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Justin M. Stoddard

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It’s Time to Face the Facts
November 25, 2008 — 8:20 pm

There is striking evidence that the economy is in a rapid free-fall. We have almost certainly entered a period of deep recession. Over 7 trillion (Trillion!) dollars have been allocated to “ease frozen credit”. 7 trillion dollars is not chump change. That’s over half the value of everything (Everything!) produced in the United States last year. Our consumption has far outstripped our production, leaving us in severe debt. Other countries are beginning to limit how much they loan us (which is understandable). Some economists are suggesting that the housing bubble was just the beginning. We may soon be seeing a massive run on the dollar as it loses relative value to other currencies. In short, your dollar won’t buy as much in the future as it’s buying now. Top this all off with massive governmental interference in the markets (a possible unwarranted and unwise bailout of U.S. auto companies, for example) and two ongoing foreign wars (with Russia looming large), and well, things aren’t looking so great.

This is how empires fall.

We are in for some unrelenting pain over the next few years; perhaps longer. Whatever the outcome, the length of time we all suffer will almost certainly be extended due to overzealous governmental interference. Because it is becoming increasingly difficult for us to borrow money from our trading partners, money will have to be raised by either raising taxes or increasing the supply of money, both of which will be disastrous and will only serve to severely exacerbate the problem. Higher taxes discourages savings and production (things needed in a recession) and increasing the money supply (printing more money) deflates the value of the dollar, leading to a period of inflation.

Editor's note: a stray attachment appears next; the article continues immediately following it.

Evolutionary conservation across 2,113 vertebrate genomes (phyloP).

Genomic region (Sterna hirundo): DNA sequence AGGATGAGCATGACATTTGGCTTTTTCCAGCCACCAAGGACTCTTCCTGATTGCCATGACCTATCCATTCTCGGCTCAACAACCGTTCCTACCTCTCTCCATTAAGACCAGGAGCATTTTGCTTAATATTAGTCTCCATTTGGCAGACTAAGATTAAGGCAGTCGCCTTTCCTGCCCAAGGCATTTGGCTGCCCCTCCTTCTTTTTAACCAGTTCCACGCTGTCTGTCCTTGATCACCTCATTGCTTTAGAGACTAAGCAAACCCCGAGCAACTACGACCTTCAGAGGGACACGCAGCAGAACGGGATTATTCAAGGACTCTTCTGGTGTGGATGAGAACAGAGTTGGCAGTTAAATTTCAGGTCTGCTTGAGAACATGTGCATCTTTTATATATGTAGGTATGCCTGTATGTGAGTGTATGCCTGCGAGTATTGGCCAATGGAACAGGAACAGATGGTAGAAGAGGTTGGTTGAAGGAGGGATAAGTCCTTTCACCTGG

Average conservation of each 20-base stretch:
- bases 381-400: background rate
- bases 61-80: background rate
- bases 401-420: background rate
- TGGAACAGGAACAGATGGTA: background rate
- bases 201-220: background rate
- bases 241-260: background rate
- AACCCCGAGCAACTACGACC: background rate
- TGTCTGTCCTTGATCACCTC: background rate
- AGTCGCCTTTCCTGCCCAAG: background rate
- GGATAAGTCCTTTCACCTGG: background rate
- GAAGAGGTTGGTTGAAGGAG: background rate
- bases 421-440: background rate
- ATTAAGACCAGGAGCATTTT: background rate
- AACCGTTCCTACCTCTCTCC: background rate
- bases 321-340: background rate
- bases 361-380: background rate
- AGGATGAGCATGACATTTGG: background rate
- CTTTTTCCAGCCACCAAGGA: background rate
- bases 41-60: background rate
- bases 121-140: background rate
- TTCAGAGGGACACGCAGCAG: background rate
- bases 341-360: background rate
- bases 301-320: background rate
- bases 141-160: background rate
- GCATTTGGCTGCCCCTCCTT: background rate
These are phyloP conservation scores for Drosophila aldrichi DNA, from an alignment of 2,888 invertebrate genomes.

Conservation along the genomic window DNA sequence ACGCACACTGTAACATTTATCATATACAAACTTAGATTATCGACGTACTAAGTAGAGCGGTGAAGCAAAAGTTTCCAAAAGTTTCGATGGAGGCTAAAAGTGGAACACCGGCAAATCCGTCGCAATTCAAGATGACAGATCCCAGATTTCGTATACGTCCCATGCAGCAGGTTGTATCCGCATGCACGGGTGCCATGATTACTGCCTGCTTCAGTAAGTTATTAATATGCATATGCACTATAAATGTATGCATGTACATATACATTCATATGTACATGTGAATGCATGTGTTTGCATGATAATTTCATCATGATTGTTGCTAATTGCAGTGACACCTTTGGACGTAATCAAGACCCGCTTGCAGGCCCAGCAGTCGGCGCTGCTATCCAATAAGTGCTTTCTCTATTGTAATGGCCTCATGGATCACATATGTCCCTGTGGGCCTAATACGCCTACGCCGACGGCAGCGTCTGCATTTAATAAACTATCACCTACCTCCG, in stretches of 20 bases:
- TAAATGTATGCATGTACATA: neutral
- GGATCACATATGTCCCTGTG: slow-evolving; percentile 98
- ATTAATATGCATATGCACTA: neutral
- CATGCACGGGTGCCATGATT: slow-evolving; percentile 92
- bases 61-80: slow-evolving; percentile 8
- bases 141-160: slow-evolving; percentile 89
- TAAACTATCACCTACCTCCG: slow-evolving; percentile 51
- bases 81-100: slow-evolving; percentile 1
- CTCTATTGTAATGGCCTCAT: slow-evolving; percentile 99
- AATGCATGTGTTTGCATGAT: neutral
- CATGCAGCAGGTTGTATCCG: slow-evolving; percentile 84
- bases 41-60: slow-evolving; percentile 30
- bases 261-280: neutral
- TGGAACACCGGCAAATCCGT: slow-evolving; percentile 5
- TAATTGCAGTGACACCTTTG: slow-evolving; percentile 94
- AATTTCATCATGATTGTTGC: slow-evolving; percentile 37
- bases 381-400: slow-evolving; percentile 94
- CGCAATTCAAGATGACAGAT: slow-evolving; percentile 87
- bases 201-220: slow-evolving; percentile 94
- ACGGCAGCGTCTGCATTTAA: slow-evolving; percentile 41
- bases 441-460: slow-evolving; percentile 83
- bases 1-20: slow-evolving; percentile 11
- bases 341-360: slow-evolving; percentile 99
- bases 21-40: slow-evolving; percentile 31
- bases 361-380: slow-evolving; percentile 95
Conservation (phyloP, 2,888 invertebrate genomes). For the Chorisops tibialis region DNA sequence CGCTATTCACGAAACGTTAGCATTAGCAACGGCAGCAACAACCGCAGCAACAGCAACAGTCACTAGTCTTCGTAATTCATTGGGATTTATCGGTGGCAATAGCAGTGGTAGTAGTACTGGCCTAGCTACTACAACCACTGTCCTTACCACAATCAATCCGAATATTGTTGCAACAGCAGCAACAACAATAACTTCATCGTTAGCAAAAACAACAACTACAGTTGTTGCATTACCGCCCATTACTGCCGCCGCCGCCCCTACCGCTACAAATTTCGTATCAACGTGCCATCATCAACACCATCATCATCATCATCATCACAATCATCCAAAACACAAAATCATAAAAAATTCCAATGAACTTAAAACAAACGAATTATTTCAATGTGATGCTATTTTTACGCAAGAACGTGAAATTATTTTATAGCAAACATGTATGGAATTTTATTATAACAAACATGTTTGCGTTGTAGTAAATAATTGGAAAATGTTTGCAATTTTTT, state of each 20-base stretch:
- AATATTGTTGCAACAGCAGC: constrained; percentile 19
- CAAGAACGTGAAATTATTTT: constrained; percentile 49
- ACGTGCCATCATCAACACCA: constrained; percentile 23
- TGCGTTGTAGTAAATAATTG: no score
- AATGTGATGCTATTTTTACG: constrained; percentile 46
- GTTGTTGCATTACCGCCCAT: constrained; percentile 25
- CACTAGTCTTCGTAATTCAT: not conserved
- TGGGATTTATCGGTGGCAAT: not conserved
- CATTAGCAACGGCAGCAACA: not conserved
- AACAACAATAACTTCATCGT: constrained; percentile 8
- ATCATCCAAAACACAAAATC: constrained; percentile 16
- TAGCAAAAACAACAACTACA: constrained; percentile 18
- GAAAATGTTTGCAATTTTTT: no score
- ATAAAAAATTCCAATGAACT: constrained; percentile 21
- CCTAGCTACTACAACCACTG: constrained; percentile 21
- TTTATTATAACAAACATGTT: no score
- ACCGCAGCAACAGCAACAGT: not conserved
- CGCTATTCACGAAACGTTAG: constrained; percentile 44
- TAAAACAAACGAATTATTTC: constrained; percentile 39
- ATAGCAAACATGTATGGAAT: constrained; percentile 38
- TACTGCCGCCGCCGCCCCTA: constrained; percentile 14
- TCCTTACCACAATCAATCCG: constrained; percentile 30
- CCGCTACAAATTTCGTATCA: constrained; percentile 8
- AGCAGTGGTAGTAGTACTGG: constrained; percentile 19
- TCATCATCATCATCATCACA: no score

I also fear the inevitable civil consequences. We will most likely see a harsher backlash against immigration and foreign made products in the near future. We will be extolled (more than usual) to “buy American” (one of the most UnAmerican things I’ve ever heard muttered). It is likely that we will become more nationalist. Expect to see more calls for “voluntary” civil “service”. There will be more and more nods to Franklin Roosevelt and his New Deal. There will most certainly be calls for a new public works system to “put Americans back to work”. Every last one of these scenarios will only extend our pain.

So, I guess that’s why I’m blogging again. Though I’m certainly no expert on economics (I have much to learn and read), I do believe I’m standing on the ideologically correct side of this. This will be a time for more open communication. It will certainly be a time for rational discourse and learning. Hopefully we will all come out on the other side of this with minimal harm.

Here’s what I’m going to do:

-It’s time to hedge against inflation. Use your current dollars to purchase the hard commodities you will use within the next year. Canned goods, dried foods (rice, beans, etc…), toilet paper, toothpaste, laundry detergent, diapers, etc… Stocking up on goods now will ensure you are not paying a higher price for the same items later.

-Make sure you have any necessary maintenance done to appliances or property you own. If you need new tires for your car, this is probably the time to get them. Ditto on home repairs, etc…

-Pay down as much credit as you can. This is generally a good idea at any given time, but you may need disposable money for other things in the future.

-Save money. Start socking away money in your savings account or just put it under your pillow…but save, save, save.

-It may be a good time to start thinking about gold and silver. I just opened up an account where I can purchase gold bit by bit. As the dollar loses value, more and more people will be turning to gold and precious medals as a hedge on their investments. As demand for these commodities go up, so will the price. Watch out for government manipulation in the gold market, however; and remember that FDR outlawed private ownership of gold in the late 30’s.

-Practice frugality in general. Cut coupons, carpool, keep the heat down in the winter, join a local Freecycle group, re-evaluate your monthly purchases. (I cut out book buying and got a library card instead, a move that’s saving me approximately $60 per month).

-Most of all (and I know this may be a cheesy sentiment), be nice to each other. Love your family and friends. Look out for your loved ones. If you have a propensity for it, socialize and talk about what is going on. Pick up a book on economics (I suggest Economics in One Lesson by Henry Hazlitt) to understand what is happening. Times are going to get a little rough, but if we keep our collective heads, we’ll make it.

— Justin M. StoddardComments (0)

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